Ending North Carolina’s Dependence on Dirty Coal – Facing South
- March 16th, 2010
By Sue Sturgis, Facing South
March 16, 2010
As a state that depends heavily on coal-fired power, North Carolina currently dumps more climate-disrupting carbon dioxide pollution into the environment from burning fossil fuels than 186 nations.
But a new analysis [pdf] by a clean-energy advocacy group finds that it would be relatively easy to break the state’s dirty energy dependency — and eliminate the need for expensive new nuclear reactors to boot.
The N.C. Waste Awareness and Reduction Network will present the findings during this week’s N.C. Utilities Commission hearings on how Progress Energy and Duke Energy — the state’s two biggest power providers — plan to meet customers’ energy needs over the next 15 years. The analysis was conducted by John Blackburn, an economics professor emeritus at Duke University and a renewable energy expert.
“We are convinced that North Carolina can now phase out all coal-fired power plants,” says N.C. WARN Executive Director Jim Warren.
The analysis finds that this could be done by doing three things:
- Increase efficiency in electricity use at a rate of 1.5% per year over the 15-year planning period;
- Up the state’s renewable portfolio standard — the amount of energy that utilities are obligated to generate from cleaner sources — from the current 12.5 % to the 20% standard used by 17 other states; and
- Boost the use of combined heat and power or cogeneration facilities that utilize waste heat produced during electricity production for heating buildings.
This latest analysis by Blackburn comes on the heels of another released last week that showed North Carolina’s need for backup power generation would be modest if it were to switch to an energy system based largely on solar and wind power combined with efficiency, hydroelectric power and other renewable sources like landfill gas.
It also comes as the state’s utilities are planning to build costly and polluting new coal and nuclear facilities to meet customers’ power needs.
Duke Energy — which in its own filing with the commission dismisses Blackburn’s analysis as “so flawed as to be completely unreliable” — is currently about halfway through building a controversial new coal-fired unit at its existing Cliffside facility in western North Carolina, a project for which the company has budgeted some $1.8 billion. But in another filing submitted to state regulators earlier this month, the company reported that it “is experiencing cost and schedule pressure related to construction.”
And soaring costs are not a problem limited to Cliffside — or to new coal plants. The construction cost estimate for the two new nuclear reactors Duke Energy is planning to build at its Lee Station in Cherokee County, S.C. near Charlotte has more than doubled from an initial estimate of between $4 billion and $6 billion to about $11 billion. Meanwhile, Progress Energy has also doubled the construction cost estimate for the two new reactors planned for its Harris plant near Raleigh, N.C. from about $4.4 billion to more than $9.3 billion.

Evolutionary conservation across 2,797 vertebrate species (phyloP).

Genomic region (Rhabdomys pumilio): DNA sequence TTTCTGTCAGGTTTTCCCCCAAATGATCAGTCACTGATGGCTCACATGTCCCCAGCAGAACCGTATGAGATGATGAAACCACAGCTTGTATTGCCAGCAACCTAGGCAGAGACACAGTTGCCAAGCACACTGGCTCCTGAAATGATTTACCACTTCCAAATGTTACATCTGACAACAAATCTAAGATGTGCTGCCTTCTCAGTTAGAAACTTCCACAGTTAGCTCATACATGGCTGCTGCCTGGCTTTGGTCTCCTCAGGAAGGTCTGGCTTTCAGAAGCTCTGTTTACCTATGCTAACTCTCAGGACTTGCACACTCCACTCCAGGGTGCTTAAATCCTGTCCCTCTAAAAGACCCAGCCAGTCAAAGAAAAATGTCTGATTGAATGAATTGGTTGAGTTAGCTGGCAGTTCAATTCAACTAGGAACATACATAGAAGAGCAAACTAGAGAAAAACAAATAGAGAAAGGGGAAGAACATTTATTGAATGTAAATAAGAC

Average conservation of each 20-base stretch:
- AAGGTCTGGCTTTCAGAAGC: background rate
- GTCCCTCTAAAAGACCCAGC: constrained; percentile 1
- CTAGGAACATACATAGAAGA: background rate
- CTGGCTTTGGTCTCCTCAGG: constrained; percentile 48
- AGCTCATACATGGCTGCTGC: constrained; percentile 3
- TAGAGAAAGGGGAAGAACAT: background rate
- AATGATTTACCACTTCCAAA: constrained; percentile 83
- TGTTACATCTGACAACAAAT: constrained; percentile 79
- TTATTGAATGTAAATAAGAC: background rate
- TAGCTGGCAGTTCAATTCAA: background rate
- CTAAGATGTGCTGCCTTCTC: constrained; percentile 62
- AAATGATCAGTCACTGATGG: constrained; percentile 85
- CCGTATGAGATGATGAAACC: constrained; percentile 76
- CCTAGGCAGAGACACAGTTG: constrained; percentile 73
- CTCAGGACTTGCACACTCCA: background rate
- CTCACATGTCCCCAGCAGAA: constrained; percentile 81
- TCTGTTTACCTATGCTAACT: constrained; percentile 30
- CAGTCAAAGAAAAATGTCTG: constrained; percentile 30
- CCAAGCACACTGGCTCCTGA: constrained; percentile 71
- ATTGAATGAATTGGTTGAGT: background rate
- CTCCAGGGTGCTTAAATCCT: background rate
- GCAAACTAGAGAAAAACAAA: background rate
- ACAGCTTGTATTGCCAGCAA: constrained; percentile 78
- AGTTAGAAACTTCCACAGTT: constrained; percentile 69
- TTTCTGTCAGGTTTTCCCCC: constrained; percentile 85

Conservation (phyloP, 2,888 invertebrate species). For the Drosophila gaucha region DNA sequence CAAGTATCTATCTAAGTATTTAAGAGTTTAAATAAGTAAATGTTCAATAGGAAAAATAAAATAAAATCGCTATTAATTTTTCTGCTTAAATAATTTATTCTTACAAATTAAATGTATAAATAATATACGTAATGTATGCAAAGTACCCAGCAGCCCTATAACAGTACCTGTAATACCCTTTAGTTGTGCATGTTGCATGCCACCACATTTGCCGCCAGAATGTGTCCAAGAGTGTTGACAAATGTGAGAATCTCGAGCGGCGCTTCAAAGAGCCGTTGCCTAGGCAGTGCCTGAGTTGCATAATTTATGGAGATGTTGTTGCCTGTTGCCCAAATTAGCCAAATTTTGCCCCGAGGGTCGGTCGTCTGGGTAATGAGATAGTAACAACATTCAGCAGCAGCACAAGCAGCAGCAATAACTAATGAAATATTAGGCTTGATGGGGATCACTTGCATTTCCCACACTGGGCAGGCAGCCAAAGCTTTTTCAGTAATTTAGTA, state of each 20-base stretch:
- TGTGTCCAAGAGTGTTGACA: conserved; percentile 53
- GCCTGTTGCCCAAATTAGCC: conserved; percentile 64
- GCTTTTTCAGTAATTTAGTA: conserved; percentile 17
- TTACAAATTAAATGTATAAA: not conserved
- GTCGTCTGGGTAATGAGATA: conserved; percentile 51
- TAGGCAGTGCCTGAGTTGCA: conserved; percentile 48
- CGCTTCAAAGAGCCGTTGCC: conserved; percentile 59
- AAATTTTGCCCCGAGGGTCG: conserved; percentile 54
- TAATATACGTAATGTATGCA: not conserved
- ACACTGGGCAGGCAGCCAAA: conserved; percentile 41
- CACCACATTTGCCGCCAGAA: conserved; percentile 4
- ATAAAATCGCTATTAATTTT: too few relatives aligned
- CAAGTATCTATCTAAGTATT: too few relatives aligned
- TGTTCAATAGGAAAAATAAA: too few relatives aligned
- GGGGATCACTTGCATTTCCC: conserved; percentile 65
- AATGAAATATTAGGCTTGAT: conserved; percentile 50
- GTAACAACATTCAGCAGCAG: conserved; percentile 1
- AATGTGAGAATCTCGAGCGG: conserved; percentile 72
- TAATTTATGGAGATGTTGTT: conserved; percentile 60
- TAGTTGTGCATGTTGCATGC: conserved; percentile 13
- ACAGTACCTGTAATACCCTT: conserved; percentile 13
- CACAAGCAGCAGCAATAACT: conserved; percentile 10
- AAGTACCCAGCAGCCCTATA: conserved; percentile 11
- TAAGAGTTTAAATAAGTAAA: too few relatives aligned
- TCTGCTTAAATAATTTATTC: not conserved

“We think our plans are cheaper and more feasible than new nuclear reactors,” says Blackburn.
With analysis in hand, N.C. WARN plans to expand its ongoing organizing effort to halt construction of the new Cliffside plant and call for closing down all coal-fired power plants in North Carolina over the next 15 years. Citing scientific experts including James Hansen of NASA’s Goddard Institute and Rajendra Pachauri of the Intergovernmental Panel on Climate Change, Warren says ending coal burning is urgent to prevent runaway climate disruption.
The utilities themselves are already taking steps away from coal: Progress Energy recently announced plans to shut down 11 coal-fired units at four plants in the eastern part of the state by 2017 and replace some of that generation capacity with natural gas, which emits less carbon dioxide than coal. And as part of its Cliffside construction plans, Duke Energy is shutting down four older, heavily-polluting coal-fired units at that facility — though the new high-tech coal unit would still emit over 6 million tons of carbon dioxide annually.
North Carolina currently has 67 operating coal-fired units at 25 locations totaling 13,279 megawatts of capacity, putting it in ninth place nationally in terms of dependence on coal power.